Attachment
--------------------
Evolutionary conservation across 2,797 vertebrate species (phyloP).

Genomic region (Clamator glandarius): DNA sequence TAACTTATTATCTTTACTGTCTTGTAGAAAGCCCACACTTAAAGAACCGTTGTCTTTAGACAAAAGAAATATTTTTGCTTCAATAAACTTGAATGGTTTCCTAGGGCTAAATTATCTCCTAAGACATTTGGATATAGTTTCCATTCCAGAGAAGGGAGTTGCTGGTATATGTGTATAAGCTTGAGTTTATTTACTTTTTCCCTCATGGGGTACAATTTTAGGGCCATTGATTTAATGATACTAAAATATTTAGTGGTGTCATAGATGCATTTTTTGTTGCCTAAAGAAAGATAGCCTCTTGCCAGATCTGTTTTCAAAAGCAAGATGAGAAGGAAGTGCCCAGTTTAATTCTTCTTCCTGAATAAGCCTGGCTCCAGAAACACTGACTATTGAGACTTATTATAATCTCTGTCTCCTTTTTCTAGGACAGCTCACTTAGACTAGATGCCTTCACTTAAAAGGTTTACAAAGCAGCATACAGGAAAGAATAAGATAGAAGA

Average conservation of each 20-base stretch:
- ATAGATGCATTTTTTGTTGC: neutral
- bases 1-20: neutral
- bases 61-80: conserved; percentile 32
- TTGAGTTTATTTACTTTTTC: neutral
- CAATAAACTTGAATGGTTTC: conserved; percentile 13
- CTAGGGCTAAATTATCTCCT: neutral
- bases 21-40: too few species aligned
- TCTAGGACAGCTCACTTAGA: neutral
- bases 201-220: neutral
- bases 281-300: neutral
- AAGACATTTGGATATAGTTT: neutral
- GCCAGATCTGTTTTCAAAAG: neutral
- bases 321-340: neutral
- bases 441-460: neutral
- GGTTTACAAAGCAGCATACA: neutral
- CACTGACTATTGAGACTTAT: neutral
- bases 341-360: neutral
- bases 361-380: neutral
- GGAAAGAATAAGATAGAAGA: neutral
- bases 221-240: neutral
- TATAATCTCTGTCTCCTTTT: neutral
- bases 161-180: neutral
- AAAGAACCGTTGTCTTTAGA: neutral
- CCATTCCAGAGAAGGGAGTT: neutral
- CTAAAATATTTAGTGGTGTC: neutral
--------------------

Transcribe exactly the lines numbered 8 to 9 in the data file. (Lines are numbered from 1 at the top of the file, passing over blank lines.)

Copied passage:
- CAATAAACTTGAATGGTTTC: conserved; percentile 13
- CTAGGGCTAAATTATCTCCT: neutral